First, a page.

Is it becoming cooler to be a male nurse?

(Capitol Gazette) Thomas Conti still hears the cracks about his future profession. “Wait. You’re going to be a male nurse?’

But the 20-year-old nursing student at Anne Arundel Community College smiles as if he has discovered a well-kept secret.

“Those people don’t understand what’s involved in nursing,” said Conti, who aspires to become a trauma nurse. “If they did, they wouldn’t have a problem with men going into it.”

Besides, he quipped, “The women treat us well here.”

Conti is among a still relatively small but growing cohort of men entering the nursing field across the country. And he expects more men to join him as they realize the opportunities and job security in a field plagued by shortages.

Male nurses have not always been so accepted.

According to a recently released U.S. Census Bureau study of men in nursing, male nurses, often associated with the military and religious orders, were common in the 1800s. But their numbers began to decline in the 1900s.

The reason: Laws prohibited some men from entering the profession, and some nursing schools refused to admit men.

In 1981, the U.S. Supreme Court deemed prohibitions against males entering nursing schools unconstitutional.

According to the Census study, the share of the profession’s workforce held by male registered nurses grew from 2.7 percent in 1970 to 9.6 percent in 2011.

That trend is evident at AACC, where the number of male nursing students has been going up, said nursing professor Kathy Jo Keever.

In 2000, only 5 percent of the nursing class was made up of men. But that had jumped to 11 percent – 27 students – in 2008. Since then, the share has been hovering around 7 percent of the class, or 20 students.

“It used to be only one or two per class was men. Now it’s always around eight to 10,” Keever said.

The economy may have helped push men into the profession. The U.S. Department of Labor says nurses Maryland have mean a salary of $75,490 in Maryland.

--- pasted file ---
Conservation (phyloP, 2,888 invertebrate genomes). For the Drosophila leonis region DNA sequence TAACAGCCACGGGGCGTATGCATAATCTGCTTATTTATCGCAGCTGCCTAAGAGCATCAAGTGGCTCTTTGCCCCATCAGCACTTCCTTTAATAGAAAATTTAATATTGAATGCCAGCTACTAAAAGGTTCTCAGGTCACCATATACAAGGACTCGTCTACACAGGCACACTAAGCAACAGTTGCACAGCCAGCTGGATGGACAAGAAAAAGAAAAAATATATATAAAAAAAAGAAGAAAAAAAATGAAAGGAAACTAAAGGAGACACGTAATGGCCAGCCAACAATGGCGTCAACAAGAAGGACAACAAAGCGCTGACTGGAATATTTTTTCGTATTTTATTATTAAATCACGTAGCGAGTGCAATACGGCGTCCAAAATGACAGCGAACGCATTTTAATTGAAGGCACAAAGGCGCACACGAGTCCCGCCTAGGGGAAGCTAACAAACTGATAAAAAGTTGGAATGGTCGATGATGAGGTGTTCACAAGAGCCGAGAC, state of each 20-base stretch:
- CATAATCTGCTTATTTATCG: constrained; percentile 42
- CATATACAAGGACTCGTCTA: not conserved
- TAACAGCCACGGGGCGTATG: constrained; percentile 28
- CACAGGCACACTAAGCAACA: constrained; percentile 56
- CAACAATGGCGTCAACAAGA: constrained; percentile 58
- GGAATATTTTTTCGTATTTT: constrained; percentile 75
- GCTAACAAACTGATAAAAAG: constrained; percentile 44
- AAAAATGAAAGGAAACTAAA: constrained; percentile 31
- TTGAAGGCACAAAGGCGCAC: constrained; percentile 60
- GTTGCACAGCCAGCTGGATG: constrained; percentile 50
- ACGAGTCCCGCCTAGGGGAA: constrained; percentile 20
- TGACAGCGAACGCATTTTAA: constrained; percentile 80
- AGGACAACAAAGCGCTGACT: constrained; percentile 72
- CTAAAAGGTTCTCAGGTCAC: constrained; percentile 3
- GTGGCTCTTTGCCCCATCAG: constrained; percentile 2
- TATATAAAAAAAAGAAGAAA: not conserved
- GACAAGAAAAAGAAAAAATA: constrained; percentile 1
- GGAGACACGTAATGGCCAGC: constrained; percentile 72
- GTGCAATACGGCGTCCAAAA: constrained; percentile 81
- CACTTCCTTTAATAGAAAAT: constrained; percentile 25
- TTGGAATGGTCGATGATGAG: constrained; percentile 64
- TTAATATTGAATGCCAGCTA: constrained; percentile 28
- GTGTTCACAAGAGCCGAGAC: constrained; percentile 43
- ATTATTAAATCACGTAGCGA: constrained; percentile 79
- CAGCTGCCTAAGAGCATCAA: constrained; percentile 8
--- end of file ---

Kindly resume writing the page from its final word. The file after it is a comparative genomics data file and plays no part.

First-year nursing student Matt Baden, 23, of Annapolis, said he was a pre-med student interning with an orthopedic surgeon and was in an operating room when he had an epiphany: Many of those in the room, from the anesthetist to the assistants, were different varieties of nurse.

“There were all these other opportunities to do surgery without having to go to medical school for four or five more years and then having to do a residency,” Baden said.

After receiving his biochemistry degree at St. Mary’s College of Maryland, he enrolled in the nursing program – a decision he has never regretted.

“I could’ve gotten a $50,000-a-year biochemist job by now,” Baden said. “Instead I’m doing a $20,000-a-year tech job because I knew I wanted to go back to school and do this now.”

Classmate and Glen Burnie resident Jason Choi, 33, earned his business degree in his home country of South Korea years ago.

“I hated my job,” he said. After moving to the U.S. to join a sister who already lived in the area, he realized he wanted to pursue health care in a field in which he could help people.

“In my country, I’ve never seen a male nurse. That’s a female job,” Choi said. “But here, people are more open-minded.”

Still men are not welcomed with open arms by patients in some nursing settings. Keever has noticed that in labor and delivery, the partners of some women protest having a male nurse.

Vanessa Lovato, director of nursing education at Frederick Community College, said that despite the growing number of male nurses, a few stereotypes persist: that they’re homosexual, or interested only in making money, or picked for their strength.

“But as we see more male nurses, I think the stereotypes are going away,” Lovato said.

404